MARC AUSTIN knows what it feels like going wheel to wheel with the very best at triathlon, but also the acute sense of loss when such adrenaline is cruelly whisked away. A world medallist at both under-20 and under-23 level, and winner of bronze from the 2018 Commonwealth Games, he was compelled to retire in his prime when a heart condition was discovered three years ago.

There are still occasional check-ups, but mercifully Austin lives a normal existence otherwise.

“So far, it’s OK,” the 29-year-old Glaswegian says.

The mental reset required more extended care. Yet he is finally ready to throw himself back into the fray – albeit as a coach, rather than as a competitor. A new National Triathlon Centre will officially be launched today from a base at Stirling University. As a key recruit, he has wisdom from varied experiences to pass on. “Working with up-and-coming athletes seemed a good way to enter this,” he underlines. “I’m inexperienced as a coach. But the idea of having a system where we can aspire to be world-class seemed to be a good fit.”

Scotland has punched at a good weight in his sport. This month, Beth Potter won her first race on the main World Series to add to her campaign for an Olympic medal in Paris next year. Austin’s contemporary Grant Sheldon remains on the circuit while David McNamee has sampled regular Ironman success.

The UK is a super-power in the art of swim-bike-run. But it is greedy for more, which is why Stirling is to officially join a five-strong network of British Triathlon hubs alongside Leeds, Loughborough, Bath and Cardiff – with resources to enable the search for the next Brownlee brothers.

Austin arrives recharged. His batteries had run dry when he previously exited this scene.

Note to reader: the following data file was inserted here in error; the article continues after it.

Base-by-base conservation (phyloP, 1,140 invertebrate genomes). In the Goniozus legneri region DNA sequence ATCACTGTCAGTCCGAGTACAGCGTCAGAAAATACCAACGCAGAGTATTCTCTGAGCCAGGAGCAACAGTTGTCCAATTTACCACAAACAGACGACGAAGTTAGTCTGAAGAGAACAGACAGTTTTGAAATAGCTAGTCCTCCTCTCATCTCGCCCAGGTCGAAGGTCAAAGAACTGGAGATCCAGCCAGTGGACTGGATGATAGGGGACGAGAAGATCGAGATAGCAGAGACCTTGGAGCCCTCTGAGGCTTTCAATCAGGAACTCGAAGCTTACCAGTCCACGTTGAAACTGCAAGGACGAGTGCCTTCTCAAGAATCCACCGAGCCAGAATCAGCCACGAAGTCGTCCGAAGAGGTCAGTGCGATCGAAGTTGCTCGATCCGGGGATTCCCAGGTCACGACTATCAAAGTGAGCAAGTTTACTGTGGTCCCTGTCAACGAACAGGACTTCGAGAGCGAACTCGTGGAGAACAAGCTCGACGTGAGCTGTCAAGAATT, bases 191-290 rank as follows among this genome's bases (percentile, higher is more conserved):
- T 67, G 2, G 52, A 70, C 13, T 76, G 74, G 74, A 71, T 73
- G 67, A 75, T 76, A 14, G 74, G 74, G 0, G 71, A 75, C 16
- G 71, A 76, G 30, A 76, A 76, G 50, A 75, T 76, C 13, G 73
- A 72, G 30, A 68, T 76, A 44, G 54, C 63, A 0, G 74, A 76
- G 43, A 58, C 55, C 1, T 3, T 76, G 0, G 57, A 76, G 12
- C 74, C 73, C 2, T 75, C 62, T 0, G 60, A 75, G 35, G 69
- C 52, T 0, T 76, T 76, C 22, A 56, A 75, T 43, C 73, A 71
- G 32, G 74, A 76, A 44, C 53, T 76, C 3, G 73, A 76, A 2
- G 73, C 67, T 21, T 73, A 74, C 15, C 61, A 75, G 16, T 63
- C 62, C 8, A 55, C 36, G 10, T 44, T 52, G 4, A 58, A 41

“I had to take time away from the sport completely to realign or reconfigure my identity with the sport,” he reflects. “I had to give myself two-and-a-half years to no longer see myself as an athlete. It probably took quite some time to get over having to stop. But in terms of coaching, anytime I helped out at a club session or PE class during my career as an athlete, ultimately, I would enjoy that environment. But I needed a bit of time to get over my own fallout – and I’ve given myself enough room to do that now.”

He had been renovating barns and doing landscaping work when this construction job was outlined. So many sportspeople feel bereaved when the door is shut. Austin’s mourning period opened his mind.

“When I had something taken away, I had to look at how the learnings from sport could transfer into other walks of life, so essentially I had to figure out how to come back and be culturally more balanced as a person and less focused on one thing. I think that’s also important in a coach – so it’s been a good learning coming into this.”

There is promising tartan talent to mould. A pipeline to enlarge that might turn on the taps. Potter, he acknowledges, is very much self-made, an Olympian as a runner who bet the house on herself to pivot into an unknown new world, with precious little support from British Triathlon or elsewhere.

“Beth is just an incredibly driven person and kind of fearless,” Austin adds of his fellow Scot. “Hopefully, we can use her as someone to look up to, to see that it is possible to get to the top from Scotland. And she definitely has an attitude that is going to produce medals.”

There is, of course, a medal factory in the office down the hall. The golden garlands acquired by Duncan Scott and Kathleen Dawson in the swimming pool at Tokyo. Any insights that can be pinched, will be, the man with a maths degree picked up from this institution affirms.

“This has always felt like an open space for everyone,” Austin maintains. “We’re not closing off anything for triathlon. You’re rubbing shoulders in that environment which can only help.”